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English National Opera Sings Hallelujah

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John Berry John Berry | 16:48 UK Time, Tuesday, 13 October 2009

messiah_eno.jpgWalking along the street at the weekend in my home town of Lewes I bumped into John Hancorn who conducts the East Sussex Bach Choir. An enthusiastic conversation ensues about Sing Hallelujah. It seems Lewes will be doing something special on Dec 13th, and I hope something radical such as the downloadable Gospel version from the Sing Hallelujah site, which will reflect the true spirit of Lewes, a town known for shaking up the establishment.

They will be joined throughout the autumn by the dozens of choirs from all over the UK who have now signed up to the Sing Hallelujah site. We hope that every size and shape of community choir will want to get involved; check out Karl Daymond's Male Voice Choir in Chepstow for a performance starting on Dec 6th at 1759, the exact year of Handel's death, and also Karl's Singing Club, none of whom read music but will sing a unison version of the melody. Really anyone can join in, no matter what level of singer you are or what knowledge of music you have.
 
This exciting collaboration between English National Opera and the BBC has so far been a joy with both organizations hungry to reach out to new audiences and widen the appeal of classical music. Our joint BBC/ENO teams are beavering away planning the Glasgow and London live events and I feel it is really building up steam with some wonderful content for the website to be unveiled in the next few weeks.
 
Today I have talked through the designs for ENO's production of Messiah with director, Deborah Warner. Hot on the heels of her provocative new production of Brecht's Mother Courage at the National Theatre, Deborah and her team are now putting the final touches to their concept and looking forward to the first day of rehearsals. The stunning designs are being created by Tom Pye, and with a wonderful cast, led by tenor John Mark Ainsley, the ENO Orchestra and Chorus and the conducting of Handelian expert Lawrence Cummings, I feel sure that we are in for a treat.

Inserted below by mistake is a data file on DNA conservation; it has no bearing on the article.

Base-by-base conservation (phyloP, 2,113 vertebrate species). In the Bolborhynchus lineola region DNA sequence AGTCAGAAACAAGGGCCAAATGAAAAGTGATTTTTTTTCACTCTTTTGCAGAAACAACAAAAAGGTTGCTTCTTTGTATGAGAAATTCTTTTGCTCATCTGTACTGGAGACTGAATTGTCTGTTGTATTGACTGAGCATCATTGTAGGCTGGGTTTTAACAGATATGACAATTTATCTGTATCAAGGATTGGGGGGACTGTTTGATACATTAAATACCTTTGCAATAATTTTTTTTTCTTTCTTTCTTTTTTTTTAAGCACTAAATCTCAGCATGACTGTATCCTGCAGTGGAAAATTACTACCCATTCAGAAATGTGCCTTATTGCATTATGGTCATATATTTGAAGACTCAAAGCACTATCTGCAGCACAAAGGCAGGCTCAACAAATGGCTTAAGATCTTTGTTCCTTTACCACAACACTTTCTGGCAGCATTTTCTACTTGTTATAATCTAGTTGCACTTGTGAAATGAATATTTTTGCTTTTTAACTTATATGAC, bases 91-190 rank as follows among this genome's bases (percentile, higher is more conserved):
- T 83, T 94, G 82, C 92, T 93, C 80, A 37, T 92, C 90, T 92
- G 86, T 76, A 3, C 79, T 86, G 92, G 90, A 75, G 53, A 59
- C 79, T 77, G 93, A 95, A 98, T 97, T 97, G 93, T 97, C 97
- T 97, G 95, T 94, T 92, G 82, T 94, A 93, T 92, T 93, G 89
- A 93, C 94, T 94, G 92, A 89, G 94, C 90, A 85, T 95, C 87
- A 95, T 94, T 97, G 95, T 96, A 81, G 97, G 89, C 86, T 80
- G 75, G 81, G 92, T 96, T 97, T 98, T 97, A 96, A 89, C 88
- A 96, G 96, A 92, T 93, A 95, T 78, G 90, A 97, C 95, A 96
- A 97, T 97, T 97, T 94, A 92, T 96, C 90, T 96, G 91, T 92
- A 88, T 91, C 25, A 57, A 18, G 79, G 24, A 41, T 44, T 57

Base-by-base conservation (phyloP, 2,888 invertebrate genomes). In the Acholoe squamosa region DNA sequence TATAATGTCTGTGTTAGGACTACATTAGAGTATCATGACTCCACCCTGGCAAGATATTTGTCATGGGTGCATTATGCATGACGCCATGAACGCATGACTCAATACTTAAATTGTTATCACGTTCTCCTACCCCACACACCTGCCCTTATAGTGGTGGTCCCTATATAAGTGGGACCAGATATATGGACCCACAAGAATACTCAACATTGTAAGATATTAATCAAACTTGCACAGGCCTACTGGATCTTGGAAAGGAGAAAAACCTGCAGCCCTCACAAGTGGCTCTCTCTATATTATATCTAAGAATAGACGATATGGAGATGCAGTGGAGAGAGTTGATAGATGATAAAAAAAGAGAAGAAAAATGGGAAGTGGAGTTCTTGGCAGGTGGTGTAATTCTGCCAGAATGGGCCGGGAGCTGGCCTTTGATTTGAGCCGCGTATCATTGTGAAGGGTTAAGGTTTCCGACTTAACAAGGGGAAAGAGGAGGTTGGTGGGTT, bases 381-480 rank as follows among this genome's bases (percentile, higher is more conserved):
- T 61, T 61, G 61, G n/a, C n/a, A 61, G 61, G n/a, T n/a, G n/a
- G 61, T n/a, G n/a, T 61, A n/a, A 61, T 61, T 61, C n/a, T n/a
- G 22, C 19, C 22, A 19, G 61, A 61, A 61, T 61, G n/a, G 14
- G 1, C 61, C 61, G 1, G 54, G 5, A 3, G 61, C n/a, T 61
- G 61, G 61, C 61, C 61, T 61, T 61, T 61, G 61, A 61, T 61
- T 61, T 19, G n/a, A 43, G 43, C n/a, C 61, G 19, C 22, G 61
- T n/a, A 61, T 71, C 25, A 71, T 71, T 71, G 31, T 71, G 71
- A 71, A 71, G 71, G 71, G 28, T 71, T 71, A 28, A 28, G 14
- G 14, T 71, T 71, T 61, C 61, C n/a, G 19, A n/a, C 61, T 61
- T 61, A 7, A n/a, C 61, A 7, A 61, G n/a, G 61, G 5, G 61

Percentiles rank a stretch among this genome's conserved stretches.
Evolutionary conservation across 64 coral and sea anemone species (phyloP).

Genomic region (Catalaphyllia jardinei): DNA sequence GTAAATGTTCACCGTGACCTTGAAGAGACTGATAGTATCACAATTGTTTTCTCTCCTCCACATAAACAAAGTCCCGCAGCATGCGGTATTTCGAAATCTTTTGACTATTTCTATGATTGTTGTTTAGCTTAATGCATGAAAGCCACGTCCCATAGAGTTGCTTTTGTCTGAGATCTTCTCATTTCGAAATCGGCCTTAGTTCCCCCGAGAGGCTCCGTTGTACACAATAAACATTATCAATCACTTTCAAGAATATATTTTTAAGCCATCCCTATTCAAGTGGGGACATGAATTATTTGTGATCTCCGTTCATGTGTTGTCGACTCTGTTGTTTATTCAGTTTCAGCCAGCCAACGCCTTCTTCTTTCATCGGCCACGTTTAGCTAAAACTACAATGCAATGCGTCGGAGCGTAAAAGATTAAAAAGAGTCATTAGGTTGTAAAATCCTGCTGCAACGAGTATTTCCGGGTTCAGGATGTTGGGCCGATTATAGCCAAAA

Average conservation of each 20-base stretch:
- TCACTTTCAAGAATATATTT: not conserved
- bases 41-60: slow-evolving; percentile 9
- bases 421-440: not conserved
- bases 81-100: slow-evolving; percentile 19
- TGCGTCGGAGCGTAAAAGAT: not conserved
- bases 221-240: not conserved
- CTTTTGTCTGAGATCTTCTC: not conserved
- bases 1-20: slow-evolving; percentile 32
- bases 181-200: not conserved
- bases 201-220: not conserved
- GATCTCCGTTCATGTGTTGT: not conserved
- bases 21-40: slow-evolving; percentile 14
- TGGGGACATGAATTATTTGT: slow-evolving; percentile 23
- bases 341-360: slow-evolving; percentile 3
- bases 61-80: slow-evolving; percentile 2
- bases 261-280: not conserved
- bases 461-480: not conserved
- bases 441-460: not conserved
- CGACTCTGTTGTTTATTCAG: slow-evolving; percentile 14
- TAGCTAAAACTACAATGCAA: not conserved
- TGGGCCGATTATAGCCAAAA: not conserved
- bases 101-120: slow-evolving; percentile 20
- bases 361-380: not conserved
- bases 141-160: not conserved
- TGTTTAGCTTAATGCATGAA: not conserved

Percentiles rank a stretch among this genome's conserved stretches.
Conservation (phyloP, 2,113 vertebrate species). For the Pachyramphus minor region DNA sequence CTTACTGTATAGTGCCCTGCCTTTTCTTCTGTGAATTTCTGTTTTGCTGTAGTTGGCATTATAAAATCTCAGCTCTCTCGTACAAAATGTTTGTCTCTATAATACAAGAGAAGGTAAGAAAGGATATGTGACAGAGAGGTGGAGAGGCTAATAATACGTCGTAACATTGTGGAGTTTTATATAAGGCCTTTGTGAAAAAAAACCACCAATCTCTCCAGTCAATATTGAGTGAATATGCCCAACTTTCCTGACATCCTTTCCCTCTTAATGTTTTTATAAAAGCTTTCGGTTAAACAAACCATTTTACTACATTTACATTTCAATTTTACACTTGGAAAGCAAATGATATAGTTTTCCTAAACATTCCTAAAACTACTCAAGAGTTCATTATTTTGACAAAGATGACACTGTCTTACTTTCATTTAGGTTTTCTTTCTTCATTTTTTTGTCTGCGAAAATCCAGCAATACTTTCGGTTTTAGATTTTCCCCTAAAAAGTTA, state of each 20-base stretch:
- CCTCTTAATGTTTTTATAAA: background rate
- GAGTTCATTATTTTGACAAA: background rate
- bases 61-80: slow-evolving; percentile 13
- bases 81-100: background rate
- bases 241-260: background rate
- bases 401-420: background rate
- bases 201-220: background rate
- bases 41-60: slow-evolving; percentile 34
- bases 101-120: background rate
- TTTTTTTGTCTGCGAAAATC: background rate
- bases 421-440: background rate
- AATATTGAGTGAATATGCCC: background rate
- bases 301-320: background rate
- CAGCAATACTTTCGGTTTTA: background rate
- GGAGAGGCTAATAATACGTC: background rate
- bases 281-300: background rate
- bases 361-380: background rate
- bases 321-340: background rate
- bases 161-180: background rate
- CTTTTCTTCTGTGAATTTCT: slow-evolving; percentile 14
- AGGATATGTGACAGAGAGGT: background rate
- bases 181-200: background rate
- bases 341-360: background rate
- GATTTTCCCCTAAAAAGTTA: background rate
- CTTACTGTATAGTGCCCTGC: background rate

Handel was the most versatile theatrical composer of the baroque period and many of his oratorios have a dramatic narrative hence the rich history of oratorio stagings over the last 10 years. 
 
Key to Deborah's concept for the production is an amateur community group of actors drawn from Westminster and representative of a contemporary urban community. Our staging of Messiah and the Sing Hallelujah project are all about community, the joy of singing together, the thrill of participating, challenging the preconceptions that the place for Handel's Messiah is in church, a scriptural oratorio exclusively for a Christian tradition. In fact the annual Christmas performances of Messiah came about because Handel would conduct the work to raise money for charity. It has over the years, after what must be millions of performances, and with the great Hallelujah Chorus, become Handel's most celebrated work. There can be no better way to end a year of celebrations for this great composer than by coming together to hear, learn and sing this wonderful work.

John Berry is artistic director of English National Opera

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